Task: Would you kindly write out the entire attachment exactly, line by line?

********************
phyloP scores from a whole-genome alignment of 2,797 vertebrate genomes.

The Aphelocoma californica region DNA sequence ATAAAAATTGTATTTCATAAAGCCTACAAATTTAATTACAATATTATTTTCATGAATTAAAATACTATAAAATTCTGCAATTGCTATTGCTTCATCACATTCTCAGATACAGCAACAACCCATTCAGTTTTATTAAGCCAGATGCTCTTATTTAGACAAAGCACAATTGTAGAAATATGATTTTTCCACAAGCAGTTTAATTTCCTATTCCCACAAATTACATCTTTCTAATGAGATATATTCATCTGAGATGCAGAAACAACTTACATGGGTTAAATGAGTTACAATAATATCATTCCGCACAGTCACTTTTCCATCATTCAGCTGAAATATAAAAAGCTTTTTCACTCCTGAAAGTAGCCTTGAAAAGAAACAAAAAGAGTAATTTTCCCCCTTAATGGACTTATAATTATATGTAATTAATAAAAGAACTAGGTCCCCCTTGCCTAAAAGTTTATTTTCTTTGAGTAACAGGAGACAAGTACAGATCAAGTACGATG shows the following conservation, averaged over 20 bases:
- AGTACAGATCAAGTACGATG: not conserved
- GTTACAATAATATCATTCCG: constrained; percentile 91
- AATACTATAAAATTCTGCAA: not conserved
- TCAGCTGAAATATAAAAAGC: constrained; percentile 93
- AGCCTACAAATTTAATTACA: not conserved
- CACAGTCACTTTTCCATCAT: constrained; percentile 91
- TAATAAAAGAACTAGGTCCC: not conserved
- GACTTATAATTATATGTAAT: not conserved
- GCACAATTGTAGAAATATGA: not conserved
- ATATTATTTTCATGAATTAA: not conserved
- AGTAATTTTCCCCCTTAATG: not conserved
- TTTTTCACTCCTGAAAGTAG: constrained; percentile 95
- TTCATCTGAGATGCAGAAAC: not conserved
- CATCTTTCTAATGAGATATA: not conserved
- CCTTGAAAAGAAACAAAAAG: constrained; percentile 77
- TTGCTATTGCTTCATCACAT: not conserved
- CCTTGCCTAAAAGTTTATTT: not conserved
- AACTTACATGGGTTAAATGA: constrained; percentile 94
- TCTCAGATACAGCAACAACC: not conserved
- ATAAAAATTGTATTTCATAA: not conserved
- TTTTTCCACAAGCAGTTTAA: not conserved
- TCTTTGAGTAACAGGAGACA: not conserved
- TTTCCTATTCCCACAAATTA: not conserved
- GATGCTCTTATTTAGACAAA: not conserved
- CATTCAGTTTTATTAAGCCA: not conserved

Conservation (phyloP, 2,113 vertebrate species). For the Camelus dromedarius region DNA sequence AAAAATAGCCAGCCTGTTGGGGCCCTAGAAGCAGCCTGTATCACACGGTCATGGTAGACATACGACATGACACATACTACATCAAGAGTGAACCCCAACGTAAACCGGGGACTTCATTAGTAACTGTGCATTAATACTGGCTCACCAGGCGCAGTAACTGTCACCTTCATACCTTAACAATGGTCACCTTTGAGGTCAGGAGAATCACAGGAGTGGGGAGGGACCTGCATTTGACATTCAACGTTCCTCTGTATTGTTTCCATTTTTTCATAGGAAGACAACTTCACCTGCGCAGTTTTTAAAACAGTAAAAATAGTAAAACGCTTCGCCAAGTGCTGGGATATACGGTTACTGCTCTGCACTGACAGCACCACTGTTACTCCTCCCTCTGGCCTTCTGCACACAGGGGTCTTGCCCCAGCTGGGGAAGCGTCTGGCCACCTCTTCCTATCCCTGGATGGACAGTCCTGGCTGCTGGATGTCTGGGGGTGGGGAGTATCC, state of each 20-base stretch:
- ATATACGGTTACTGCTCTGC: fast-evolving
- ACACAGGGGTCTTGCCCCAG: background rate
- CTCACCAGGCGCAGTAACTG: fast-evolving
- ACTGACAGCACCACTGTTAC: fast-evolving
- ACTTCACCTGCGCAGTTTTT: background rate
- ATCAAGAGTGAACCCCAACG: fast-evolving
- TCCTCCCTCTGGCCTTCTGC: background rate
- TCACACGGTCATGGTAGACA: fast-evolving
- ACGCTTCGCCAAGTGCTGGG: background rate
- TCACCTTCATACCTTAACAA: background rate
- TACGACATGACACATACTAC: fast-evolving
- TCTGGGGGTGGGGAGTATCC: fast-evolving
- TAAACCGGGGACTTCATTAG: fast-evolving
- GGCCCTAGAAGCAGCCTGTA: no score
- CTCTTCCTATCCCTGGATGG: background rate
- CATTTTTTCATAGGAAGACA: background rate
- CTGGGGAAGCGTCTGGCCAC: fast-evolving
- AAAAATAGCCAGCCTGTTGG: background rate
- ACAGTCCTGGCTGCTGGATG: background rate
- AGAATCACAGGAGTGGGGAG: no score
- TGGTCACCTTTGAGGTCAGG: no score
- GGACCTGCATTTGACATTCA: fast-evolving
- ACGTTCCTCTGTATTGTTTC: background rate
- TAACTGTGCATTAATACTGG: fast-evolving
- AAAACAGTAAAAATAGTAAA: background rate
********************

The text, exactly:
phyloP scores from a whole-genome alignment of 2,797 vertebrate genomes.

The Aphelocoma californica region DNA sequence ATAAAAATTGTATTTCATAAAGCCTACAAATTTAATTACAATATTATTTTCATGAATTAAAATACTATAAAATTCTGCAATTGCTATTGCTTCATCACATTCTCAGATACAGCAACAACCCATTCAGTTTTATTAAGCCAGATGCTCTTATTTAGACAAAGCACAATTGTAGAAATATGATTTTTCCACAAGCAGTTTAATTTCCTATTCCCACAAATTACATCTTTCTAATGAGATATATTCATCTGAGATGCAGAAACAACTTACATGGGTTAAATGAGTTACAATAATATCATTCCGCACAGTCACTTTTCCATCATTCAGCTGAAATATAAAAAGCTTTTTCACTCCTGAAAGTAGCCTTGAAAAGAAACAAAAAGAGTAATTTTCCCCCTTAATGGACTTATAATTATATGTAATTAATAAAAGAACTAGGTCCCCCTTGCCTAAAAGTTTATTTTCTTTGAGTAACAGGAGACAAGTACAGATCAAGTACGATG shows the following conservation, averaged over 20 bases:
- AGTACAGATCAAGTACGATG: not conserved
- GTTACAATAATATCATTCCG: constrained; percentile 91
- AATACTATAAAATTCTGCAA: not conserved
- TCAGCTGAAATATAAAAAGC: constrained; percentile 93
- AGCCTACAAATTTAATTACA: not conserved
- CACAGTCACTTTTCCATCAT: constrained; percentile 91
- TAATAAAAGAACTAGGTCCC: not conserved
- GACTTATAATTATATGTAAT: not conserved
- GCACAATTGTAGAAATATGA: not conserved
- ATATTATTTTCATGAATTAA: not conserved
- AGTAATTTTCCCCCTTAATG: not conserved
- TTTTTCACTCCTGAAAGTAG: constrained; percentile 95
- TTCATCTGAGATGCAGAAAC: not conserved
- CATCTTTCTAATGAGATATA: not conserved
- CCTTGAAAAGAAACAAAAAG: constrained; percentile 77
- TTGCTATTGCTTCATCACAT: not conserved
- CCTTGCCTAAAAGTTTATTT: not conserved
- AACTTACATGGGTTAAATGA: constrained; percentile 94
- TCTCAGATACAGCAACAACC: not conserved
- ATAAAAATTGTATTTCATAA: not conserved
- TTTTTCCACAAGCAGTTTAA: not conserved
- TCTTTGAGTAACAGGAGACA: not conserved
- TTTCCTATTCCCACAAATTA: not conserved
- GATGCTCTTATTTAGACAAA: not conserved
- CATTCAGTTTTATTAAGCCA: not conserved

Conservation (phyloP, 2,113 vertebrate species). For the Camelus dromedarius region DNA sequence AAAAATAGCCAGCCTGTTGGGGCCCTAGAAGCAGCCTGTATCACACGGTCATGGTAGACATACGACATGACACATACTACATCAAGAGTGAACCCCAACGTAAACCGGGGACTTCATTAGTAACTGTGCATTAATACTGGCTCACCAGGCGCAGTAACTGTCACCTTCATACCTTAACAATGGTCACCTTTGAGGTCAGGAGAATCACAGGAGTGGGGAGGGACCTGCATTTGACATTCAACGTTCCTCTGTATTGTTTCCATTTTTTCATAGGAAGACAACTTCACCTGCGCAGTTTTTAAAACAGTAAAAATAGTAAAACGCTTCGCCAAGTGCTGGGATATACGGTTACTGCTCTGCACTGACAGCACCACTGTTACTCCTCCCTCTGGCCTTCTGCACACAGGGGTCTTGCCCCAGCTGGGGAAGCGTCTGGCCACCTCTTCCTATCCCTGGATGGACAGTCCTGGCTGCTGGATGTCTGGGGGTGGGGAGTATCC, state of each 20-base stretch:
- ATATACGGTTACTGCTCTGC: fast-evolving
- ACACAGGGGTCTTGCCCCAG: background rate
- CTCACCAGGCGCAGTAACTG: fast-evolving
- ACTGACAGCACCACTGTTAC: fast-evolving
- ACTTCACCTGCGCAGTTTTT: background rate
- ATCAAGAGTGAACCCCAACG: fast-evolving
- TCCTCCCTCTGGCCTTCTGC: background rate
- TCACACGGTCATGGTAGACA: fast-evolving
- ACGCTTCGCCAAGTGCTGGG: background rate
- TCACCTTCATACCTTAACAA: background rate
- TACGACATGACACATACTAC: fast-evolving
- TCTGGGGGTGGGGAGTATCC: fast-evolving
- TAAACCGGGGACTTCATTAG: fast-evolving
- GGCCCTAGAAGCAGCCTGTA: no score
- CTCTTCCTATCCCTGGATGG: background rate
- CATTTTTTCATAGGAAGACA: background rate
- CTGGGGAAGCGTCTGGCCAC: fast-evolving
- AAAAATAGCCAGCCTGTTGG: background rate
- ACAGTCCTGGCTGCTGGATG: background rate
- AGAATCACAGGAGTGGGGAG: no score
- TGGTCACCTTTGAGGTCAGG: no score
- GGACCTGCATTTGACATTCA: fast-evolving
- ACGTTCCTCTGTATTGTTTC: background rate
- TAACTGTGCATTAATACTGG: fast-evolving
- AAAACAGTAAAAATAGTAAA: background rate